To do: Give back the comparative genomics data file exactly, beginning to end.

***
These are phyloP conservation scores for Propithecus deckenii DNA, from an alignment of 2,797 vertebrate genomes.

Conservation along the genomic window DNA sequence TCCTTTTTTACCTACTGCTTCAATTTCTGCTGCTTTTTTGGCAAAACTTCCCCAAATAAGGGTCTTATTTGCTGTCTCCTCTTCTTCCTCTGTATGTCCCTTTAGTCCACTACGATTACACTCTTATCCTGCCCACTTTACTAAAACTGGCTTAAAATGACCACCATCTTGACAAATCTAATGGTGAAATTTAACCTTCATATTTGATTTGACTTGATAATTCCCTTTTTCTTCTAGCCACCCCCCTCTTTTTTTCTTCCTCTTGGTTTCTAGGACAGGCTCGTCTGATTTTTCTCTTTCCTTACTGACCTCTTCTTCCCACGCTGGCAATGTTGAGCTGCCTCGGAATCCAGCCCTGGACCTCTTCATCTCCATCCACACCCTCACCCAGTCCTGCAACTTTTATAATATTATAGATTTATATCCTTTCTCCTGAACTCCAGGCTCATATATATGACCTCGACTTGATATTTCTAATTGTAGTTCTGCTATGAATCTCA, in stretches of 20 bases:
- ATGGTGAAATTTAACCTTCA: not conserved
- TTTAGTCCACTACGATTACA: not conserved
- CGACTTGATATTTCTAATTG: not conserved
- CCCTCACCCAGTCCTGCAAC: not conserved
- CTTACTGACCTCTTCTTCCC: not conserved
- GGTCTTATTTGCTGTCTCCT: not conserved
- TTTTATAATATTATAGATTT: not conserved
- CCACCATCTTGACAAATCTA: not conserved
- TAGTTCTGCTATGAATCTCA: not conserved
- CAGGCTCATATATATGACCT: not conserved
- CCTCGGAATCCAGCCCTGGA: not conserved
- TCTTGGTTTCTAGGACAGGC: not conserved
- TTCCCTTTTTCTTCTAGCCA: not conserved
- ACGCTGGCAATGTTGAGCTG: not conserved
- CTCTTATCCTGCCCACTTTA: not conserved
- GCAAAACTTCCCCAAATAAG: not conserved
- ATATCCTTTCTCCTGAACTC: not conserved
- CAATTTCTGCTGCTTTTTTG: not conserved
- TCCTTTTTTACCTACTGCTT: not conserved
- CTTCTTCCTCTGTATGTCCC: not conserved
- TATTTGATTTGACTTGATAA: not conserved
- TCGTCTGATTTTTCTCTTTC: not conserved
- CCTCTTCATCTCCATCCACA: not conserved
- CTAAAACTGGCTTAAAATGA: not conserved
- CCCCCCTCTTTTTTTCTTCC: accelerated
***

These are phyloP conservation scores for Propithecus deckenii DNA, from an alignment of 2,797 vertebrate genomes.

Conservation along the genomic window DNA sequence TCCTTTTTTACCTACTGCTTCAATTTCTGCTGCTTTTTTGGCAAAACTTCCCCAAATAAGGGTCTTATTTGCTGTCTCCTCTTCTTCCTCTGTATGTCCCTTTAGTCCACTACGATTACACTCTTATCCTGCCCACTTTACTAAAACTGGCTTAAAATGACCACCATCTTGACAAATCTAATGGTGAAATTTAACCTTCATATTTGATTTGACTTGATAATTCCCTTTTTCTTCTAGCCACCCCCCTCTTTTTTTCTTCCTCTTGGTTTCTAGGACAGGCTCGTCTGATTTTTCTCTTTCCTTACTGACCTCTTCTTCCCACGCTGGCAATGTTGAGCTGCCTCGGAATCCAGCCCTGGACCTCTTCATCTCCATCCACACCCTCACCCAGTCCTGCAACTTTTATAATATTATAGATTTATATCCTTTCTCCTGAACTCCAGGCTCATATATATGACCTCGACTTGATATTTCTAATTGTAGTTCTGCTATGAATCTCA, in stretches of 20 bases:
- ATGGTGAAATTTAACCTTCA: not conserved
- TTTAGTCCACTACGATTACA: not conserved
- CGACTTGATATTTCTAATTG: not conserved
- CCCTCACCCAGTCCTGCAAC: not conserved
- CTTACTGACCTCTTCTTCCC: not conserved
- GGTCTTATTTGCTGTCTCCT: not conserved
- TTTTATAATATTATAGATTT: not conserved
- CCACCATCTTGACAAATCTA: not conserved
- TAGTTCTGCTATGAATCTCA: not conserved
- CAGGCTCATATATATGACCT: not conserved
- CCTCGGAATCCAGCCCTGGA: not conserved
- TCTTGGTTTCTAGGACAGGC: not conserved
- TTCCCTTTTTCTTCTAGCCA: not conserved
- ACGCTGGCAATGTTGAGCTG: not conserved
- CTCTTATCCTGCCCACTTTA: not conserved
- GCAAAACTTCCCCAAATAAG: not conserved
- ATATCCTTTCTCCTGAACTC: not conserved
- CAATTTCTGCTGCTTTTTTG: not conserved
- TCCTTTTTTACCTACTGCTT: not conserved
- CTTCTTCCTCTGTATGTCCC: not conserved
- TATTTGATTTGACTTGATAA: not conserved
- TCGTCTGATTTTTCTCTTTC: not conserved
- CCTCTTCATCTCCATCCACA: not conserved
- CTAAAACTGGCTTAAAATGA: not conserved
- CCCCCCTCTTTTTTTCTTCC: accelerated